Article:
Advertising is the lifeblood of modern business. Brands need to balance their brick-and-mortar and online presence to reach the highest percentage of their target audience and boost conversions. While trying to promote regional branding and stay ahead of the ever-changing algorithms of e-commerce marketplaces, retailers find it challenging to maintain focus on their main business objectives.
As we look forward to a new year, we’d like to share an interview Bruce gave Retail Tech Insights Magazine to discuss retail marketing in 2022 and beyond.
RT: How is Mittcom positioned in the retail marketing space, and what is the unique value proposition that you deliver to your clients?
BM: Mittcom’s skill set is that we have experience working with retailers throughout the country. We have experience working in multiple locations and with various managers throughout the chain to ensure that we take advantage of the local and branding opportunities. In addition, what we do here at Mittcom is we have a full-service group. So we can address any of the concerns we have with in-house marketing and in-house research, in-house video, and in-house social, digital web development, media buying, writing, and art direction. We have a full-service approach that allows us to solve any of our client’s needs on a multi-market basis.
RT: In your interaction with your retail clients, what sense do you get of the challenges they’re facing today in the marketplace? What are the issues that they come to you with? How is Mittcom addressing those issues for them?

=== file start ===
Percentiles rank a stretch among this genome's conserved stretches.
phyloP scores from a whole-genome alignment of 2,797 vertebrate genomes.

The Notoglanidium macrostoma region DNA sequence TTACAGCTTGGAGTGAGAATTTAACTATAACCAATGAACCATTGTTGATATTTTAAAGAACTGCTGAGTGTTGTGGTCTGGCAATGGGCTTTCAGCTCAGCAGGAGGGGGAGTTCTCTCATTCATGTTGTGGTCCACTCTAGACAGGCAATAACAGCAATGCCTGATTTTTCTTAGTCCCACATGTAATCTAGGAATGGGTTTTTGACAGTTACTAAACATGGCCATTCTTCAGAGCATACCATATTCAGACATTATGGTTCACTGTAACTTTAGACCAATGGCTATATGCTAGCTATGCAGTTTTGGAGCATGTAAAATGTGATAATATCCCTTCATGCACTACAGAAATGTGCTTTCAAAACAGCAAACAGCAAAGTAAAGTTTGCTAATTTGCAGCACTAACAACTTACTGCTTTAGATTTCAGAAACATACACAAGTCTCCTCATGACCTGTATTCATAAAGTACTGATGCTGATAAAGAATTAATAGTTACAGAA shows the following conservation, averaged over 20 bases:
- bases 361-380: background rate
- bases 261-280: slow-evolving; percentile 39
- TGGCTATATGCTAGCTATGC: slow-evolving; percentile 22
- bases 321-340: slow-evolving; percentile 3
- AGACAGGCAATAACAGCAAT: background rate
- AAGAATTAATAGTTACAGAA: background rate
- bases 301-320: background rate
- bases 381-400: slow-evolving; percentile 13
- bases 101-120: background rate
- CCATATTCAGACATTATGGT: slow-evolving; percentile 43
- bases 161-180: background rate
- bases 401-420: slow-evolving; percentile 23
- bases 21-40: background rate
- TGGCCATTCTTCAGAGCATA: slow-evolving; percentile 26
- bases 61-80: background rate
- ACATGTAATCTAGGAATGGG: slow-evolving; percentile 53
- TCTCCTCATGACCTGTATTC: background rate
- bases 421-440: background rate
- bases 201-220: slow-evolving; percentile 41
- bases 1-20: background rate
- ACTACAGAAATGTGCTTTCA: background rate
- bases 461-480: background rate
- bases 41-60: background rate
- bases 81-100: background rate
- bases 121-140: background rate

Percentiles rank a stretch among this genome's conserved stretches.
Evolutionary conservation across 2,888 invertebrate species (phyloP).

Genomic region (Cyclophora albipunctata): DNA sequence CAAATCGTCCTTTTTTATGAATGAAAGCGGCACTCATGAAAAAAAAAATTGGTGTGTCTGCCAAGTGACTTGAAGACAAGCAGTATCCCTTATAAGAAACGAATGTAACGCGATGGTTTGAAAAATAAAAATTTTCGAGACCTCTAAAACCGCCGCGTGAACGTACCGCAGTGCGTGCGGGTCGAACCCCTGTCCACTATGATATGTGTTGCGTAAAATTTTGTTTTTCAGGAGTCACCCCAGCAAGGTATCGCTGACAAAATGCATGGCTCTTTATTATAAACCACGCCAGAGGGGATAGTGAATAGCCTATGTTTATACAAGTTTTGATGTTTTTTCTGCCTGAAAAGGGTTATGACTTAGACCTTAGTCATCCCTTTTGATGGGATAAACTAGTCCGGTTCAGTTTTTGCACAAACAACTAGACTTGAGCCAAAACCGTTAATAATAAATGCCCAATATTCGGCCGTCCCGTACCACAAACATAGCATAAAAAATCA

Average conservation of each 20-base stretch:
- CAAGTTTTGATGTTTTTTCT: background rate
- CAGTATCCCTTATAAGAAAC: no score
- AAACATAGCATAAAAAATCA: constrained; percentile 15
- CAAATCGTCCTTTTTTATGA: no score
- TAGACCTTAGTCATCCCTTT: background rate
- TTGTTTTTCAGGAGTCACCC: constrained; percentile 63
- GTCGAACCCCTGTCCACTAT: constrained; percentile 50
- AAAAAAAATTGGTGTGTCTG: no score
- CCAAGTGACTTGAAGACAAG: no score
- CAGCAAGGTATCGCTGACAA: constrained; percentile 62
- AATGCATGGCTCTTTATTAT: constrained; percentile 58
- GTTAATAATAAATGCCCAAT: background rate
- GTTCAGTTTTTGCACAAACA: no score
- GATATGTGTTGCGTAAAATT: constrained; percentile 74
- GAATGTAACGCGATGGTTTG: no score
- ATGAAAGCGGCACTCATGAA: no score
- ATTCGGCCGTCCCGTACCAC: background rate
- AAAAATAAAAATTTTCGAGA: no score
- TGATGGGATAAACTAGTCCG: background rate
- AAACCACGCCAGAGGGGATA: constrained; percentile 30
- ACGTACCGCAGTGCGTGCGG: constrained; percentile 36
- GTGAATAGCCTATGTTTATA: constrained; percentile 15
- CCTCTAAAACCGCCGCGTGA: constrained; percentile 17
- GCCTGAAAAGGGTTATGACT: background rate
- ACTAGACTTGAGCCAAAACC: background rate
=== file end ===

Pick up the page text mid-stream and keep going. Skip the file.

BM: The reality in today’s retail environment is what to do in brick and mortar and what to do online. Should you have an e-commerce presence? Should you have just exclusively a brick-and-mortar presence? And obviously, the answer is both. And what we try to do, again, is take a full-service approach. We have an E-commerce specialist that is adept at building a Shopify site or helping them sell through Amazon, as well as helping them to coordinate those sales through their local branding effort, and regional branding, depending upon how many locations they have. So it’s trying to stack the media to support both the retail stores and the online presence because the customer journey is extensive. And so you need to be visible all along the points of that journey. That also includes creating content so that when people come to hopefully your either eCommerce site or your website, there’s information they can glean that reinforces why they’re shopping and your location in the first place.